The Definite Article

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Why do English translations of the Bible include definite articles that are not present in the original text?

Why is it that we use the definite article "the" in Genesis 1:1 and in John 1:1 when it is not in the original. I would like to talk to someone at AIG about this. I have an earned doctorate in theology and know what I am talking about.

– L. G.

Dear L. G.,

Thanks for your question.

Regarding Genesis 1:1, the definite article is not always used in Hebrew when the definite meaning is intended. Consider the following verses in which the definite article (in bold) is absent in the Hebrew, but is found in the English. In each case, the Hebrew context clearly shows that the term is used in a definite, absolute state.

The earth was without form, and void; and darkness was on the face of the deep. And the Spirit of God was hovering over the face of the waters. (Genesis 1:2)

Then God said, “Let there be lights in the firmament of the heavens to divide the day from the night; and let them be for signs and seasons, and for days and years. (Genesis 1:14)

Declaring the end from the beginning, and from ancient times things that are not yet done, saying, ‘My counsel shall stand, and I will do all My pleasure.’ (Isaiah 46:10)

I have been established from everlasting, from the beginning, before there was ever an earth. (Proverbs 8:23)

Have you not known? Have you not heard? Has it not been told you from the beginning? Have you not understood from the foundations of the earth? (Isaiah 40:21)

The fact that the major Bible translations include the definite article in both passages reveals that the translation committees have recognized that it is implied. There are many commentaries which defend the traditional translation of "In the beginning."1

Regarding John 1:1, the Greek definite article is not found in the phrase “In the beginning.” But, like the Hebrew examples above, the definite article is unnecessary in Greek to convey the absolute state. Here are some passages which include the definite article in English (in bold), even though it is not found in the Greek. Once again, in each case, the context makes it perfectly clear that the English translations are accurate to put “the” in those verses as that is the implied meaning in Greek.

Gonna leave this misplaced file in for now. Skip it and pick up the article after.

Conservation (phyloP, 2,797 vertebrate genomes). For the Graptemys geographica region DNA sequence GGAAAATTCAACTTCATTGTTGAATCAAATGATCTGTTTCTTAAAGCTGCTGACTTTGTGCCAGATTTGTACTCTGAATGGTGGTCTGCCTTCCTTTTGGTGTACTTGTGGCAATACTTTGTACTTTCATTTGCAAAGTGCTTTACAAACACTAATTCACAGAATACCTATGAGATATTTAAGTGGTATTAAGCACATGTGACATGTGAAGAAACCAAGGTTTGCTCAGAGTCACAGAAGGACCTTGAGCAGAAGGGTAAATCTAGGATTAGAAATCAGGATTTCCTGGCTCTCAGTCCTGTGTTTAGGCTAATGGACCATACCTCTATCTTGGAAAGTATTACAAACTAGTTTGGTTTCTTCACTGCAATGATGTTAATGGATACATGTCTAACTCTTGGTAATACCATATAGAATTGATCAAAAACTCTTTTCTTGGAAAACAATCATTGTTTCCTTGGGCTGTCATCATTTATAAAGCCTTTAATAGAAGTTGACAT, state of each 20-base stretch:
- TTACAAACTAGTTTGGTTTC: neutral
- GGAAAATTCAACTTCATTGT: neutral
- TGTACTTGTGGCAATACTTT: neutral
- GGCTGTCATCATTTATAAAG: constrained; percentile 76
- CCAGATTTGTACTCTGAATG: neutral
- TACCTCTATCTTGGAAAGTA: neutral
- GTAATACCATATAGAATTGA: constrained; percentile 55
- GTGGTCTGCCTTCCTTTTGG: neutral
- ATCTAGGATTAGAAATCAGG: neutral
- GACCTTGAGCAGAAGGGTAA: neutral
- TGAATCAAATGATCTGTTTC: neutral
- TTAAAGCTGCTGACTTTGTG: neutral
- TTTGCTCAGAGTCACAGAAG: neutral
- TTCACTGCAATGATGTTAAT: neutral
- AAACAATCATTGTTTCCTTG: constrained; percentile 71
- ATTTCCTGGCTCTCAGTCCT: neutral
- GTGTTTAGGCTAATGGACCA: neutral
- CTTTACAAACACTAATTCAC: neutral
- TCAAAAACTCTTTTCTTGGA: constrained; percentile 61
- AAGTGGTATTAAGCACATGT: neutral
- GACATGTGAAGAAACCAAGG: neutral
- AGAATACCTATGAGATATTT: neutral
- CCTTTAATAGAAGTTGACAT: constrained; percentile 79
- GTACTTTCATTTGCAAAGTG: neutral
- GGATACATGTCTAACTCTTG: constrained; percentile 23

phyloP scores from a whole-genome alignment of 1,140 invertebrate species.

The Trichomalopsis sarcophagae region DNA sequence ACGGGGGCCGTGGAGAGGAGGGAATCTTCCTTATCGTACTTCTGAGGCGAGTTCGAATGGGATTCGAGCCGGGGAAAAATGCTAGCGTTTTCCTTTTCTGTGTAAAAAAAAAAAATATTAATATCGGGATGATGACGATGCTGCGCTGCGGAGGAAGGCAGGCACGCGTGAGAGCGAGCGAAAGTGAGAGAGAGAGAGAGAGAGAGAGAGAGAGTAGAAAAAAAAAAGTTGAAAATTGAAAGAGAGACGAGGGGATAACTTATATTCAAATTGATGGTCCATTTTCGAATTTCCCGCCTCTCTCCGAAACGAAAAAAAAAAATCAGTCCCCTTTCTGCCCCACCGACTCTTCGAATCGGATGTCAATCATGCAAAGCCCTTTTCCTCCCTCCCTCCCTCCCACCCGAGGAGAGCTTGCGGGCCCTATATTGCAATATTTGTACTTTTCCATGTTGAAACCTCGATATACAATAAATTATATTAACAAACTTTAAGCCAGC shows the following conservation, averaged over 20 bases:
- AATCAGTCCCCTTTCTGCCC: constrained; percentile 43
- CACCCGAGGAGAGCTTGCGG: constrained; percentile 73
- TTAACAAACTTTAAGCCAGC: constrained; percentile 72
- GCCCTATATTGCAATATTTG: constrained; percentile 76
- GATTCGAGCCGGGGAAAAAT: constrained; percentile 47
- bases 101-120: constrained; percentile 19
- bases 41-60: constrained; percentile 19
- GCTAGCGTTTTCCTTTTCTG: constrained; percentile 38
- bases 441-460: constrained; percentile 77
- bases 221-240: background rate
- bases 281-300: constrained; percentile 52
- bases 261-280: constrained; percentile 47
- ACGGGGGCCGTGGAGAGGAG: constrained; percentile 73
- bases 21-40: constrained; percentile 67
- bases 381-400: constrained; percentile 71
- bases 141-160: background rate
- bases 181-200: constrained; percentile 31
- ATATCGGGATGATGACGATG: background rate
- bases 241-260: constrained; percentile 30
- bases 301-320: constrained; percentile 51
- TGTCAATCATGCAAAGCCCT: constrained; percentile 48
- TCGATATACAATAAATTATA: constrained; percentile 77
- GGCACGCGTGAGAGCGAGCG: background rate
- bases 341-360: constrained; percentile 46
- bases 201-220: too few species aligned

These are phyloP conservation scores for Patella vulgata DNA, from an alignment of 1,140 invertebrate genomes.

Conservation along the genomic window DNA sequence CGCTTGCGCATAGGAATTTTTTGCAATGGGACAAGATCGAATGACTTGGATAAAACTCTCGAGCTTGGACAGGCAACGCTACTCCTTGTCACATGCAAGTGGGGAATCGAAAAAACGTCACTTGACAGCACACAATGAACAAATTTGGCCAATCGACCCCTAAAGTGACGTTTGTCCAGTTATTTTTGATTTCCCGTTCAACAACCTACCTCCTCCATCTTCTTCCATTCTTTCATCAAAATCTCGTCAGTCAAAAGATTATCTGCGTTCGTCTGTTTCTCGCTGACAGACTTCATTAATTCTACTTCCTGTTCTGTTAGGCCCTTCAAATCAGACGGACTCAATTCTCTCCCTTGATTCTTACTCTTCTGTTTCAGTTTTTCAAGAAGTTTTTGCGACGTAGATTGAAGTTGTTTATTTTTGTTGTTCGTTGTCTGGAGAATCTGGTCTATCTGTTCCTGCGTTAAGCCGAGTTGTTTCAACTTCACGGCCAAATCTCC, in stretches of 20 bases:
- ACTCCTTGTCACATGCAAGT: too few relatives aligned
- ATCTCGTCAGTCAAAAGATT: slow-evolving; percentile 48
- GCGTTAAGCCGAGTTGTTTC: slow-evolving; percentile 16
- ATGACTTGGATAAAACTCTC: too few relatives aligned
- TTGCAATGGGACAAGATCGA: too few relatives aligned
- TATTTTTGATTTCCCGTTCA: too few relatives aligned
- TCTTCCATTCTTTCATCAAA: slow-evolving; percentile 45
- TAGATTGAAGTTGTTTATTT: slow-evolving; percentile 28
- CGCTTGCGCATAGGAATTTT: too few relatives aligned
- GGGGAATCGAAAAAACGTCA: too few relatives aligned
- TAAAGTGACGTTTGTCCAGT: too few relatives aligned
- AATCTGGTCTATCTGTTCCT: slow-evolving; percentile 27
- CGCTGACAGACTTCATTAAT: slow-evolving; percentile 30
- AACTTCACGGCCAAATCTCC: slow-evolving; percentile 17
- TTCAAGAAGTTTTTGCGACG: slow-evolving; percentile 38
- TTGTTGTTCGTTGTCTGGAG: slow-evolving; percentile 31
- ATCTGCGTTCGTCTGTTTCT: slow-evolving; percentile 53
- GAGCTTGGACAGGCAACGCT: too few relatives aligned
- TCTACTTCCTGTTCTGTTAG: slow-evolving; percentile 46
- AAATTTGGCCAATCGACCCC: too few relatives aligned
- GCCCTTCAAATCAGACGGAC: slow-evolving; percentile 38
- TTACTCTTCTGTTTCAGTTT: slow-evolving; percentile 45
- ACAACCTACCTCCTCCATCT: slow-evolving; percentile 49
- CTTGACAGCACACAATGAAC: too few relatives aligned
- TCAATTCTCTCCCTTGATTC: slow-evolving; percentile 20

That which was from the beginning, which we have heard, which we have seen with our eyes, which we have looked upon, and our hands have handled, concerning the Word of life— (1 John 1:1)

that the blood of all the prophets which was shed from the foundation of the world may be required of this generation, (Luke 11:50)

But from the beginning of the creation, God ‘made them male and female.’ (Mark 10:6)

for the kingdom of God is not eating and drinking, but righteousness and peace and joy in the Holy Spirit. (Romans 14:17)

Nathanael answered and said to Him, “Rabbi, You are the Son of God! You are the King of Israel!” (John 1:49)

Regarding John 1:49, note that the context shows that “King of Israel” is definite and therefore the English translation is perfectly accurate. It would be inaccurate to say “a king of Israel.”

In John 1:1–3, the Apostle John is clearly referring to the absolute beginning in Genesis 1:1 and the creation of all things as recorded in the rest of Genesis 1.

So even though the definite article does not appear in the Greek clause—translated as “In the beginning was the Word”—it is fully justified in the English because it expresses John’s intended and implied meaning.

We hope this is helpful.

Sincerely in Christ,

Terry Mortenson, MDiv, PhD
and Tim Chaffey, MDiv.


  1. For example, see John Sailhamer, Genesis: The Expositor's Bible Commentary, vol. 2 (Zondervan, 1990), p. 21, and Gordon J. Weham, Genesis 1–15: Word Biblical Commentary (Word Publ., 1987), p. 3, note 1b. Note that while we think these two commentaries reason soundly on this point, we think they err in not defending the young-earth interpretation of Genesis 1–11.


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